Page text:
Why? When acid of any kind enters the mouth, it can cause tooth decay, enamel erosion, and cavities. It can also lead to dry mouth, frequent sore throats, mouth sores, and esophageal damage. For those who suffer from bulimia, teeth may be in even greater danger of tooth decay because frequent vomiting causes an abnormally high amount of stomach acid to enter the mouth.

One of the common tooth-related risks of bulimia is periodontal disease. When gum tissue is repeatedly exposed to stomach acid, it can become inflamed, leading to gingivitis, the earliest stage of periodontal disease. As gingivitis progresses and the gums become more irritated, the gum tissue separates from the teeth, creating “pockets” between the teeth and gums. Unfortunately, these pockets only help gum disease worsen, as they provide great hiding places for bacteria to move in for good, further irritating the gums while simultaneously eroding the tooth below the gum line. At more advanced stages, periodontal disease eats away at the tissue and bone that support the teeth. If periodontal disease isn’t treated, it can eventually lead to tooth loss.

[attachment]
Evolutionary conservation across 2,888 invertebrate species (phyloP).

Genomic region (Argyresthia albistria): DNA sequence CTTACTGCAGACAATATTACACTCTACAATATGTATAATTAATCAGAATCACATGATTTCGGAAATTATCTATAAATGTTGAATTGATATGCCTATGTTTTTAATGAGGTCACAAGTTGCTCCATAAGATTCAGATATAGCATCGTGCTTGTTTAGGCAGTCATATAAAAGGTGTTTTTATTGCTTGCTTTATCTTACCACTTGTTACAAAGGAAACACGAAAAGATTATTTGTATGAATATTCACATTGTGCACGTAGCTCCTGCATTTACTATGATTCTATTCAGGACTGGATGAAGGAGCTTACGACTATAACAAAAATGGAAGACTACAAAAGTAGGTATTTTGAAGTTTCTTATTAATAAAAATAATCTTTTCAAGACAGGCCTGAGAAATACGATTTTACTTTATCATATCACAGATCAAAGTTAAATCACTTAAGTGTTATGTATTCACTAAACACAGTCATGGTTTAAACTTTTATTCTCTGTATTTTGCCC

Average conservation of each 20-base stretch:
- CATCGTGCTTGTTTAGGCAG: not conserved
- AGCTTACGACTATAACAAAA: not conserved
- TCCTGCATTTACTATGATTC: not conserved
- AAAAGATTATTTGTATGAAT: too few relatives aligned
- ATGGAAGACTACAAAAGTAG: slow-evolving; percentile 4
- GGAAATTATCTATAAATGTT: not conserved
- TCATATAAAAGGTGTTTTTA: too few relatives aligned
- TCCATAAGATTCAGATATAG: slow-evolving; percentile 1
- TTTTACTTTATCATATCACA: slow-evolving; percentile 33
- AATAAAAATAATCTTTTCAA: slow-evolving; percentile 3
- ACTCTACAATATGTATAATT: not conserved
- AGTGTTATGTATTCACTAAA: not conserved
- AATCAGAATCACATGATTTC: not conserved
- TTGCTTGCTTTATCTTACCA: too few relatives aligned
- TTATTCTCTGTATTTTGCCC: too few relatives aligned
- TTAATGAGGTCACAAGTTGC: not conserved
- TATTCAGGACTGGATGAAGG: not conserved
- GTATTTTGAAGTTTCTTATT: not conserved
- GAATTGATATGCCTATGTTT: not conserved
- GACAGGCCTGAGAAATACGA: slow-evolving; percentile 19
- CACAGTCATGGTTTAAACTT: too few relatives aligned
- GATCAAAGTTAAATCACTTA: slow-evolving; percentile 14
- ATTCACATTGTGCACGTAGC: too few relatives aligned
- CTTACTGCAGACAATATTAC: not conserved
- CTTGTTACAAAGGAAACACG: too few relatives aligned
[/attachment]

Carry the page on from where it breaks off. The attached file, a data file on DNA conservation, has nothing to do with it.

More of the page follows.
Dental health problems, like all other health problems caused by eating disorders of any kind, have adverse effects on a person’s quality of life and must be treated. Fortunately, tooth decay and periodontal disease, even if they have progressed to a serious stage, are treatable in many different ways. However, for patients with eating disorders, the underlying cause of the problem needs to be corrected in order for any dental remedy to really be effective. Bulimia is a mental and emotional condition that is difficult to overcome, but with the help of trained professionals, it can be treated. Thousands have overcome bulimia, returning to a state of better physical health and increased confidence.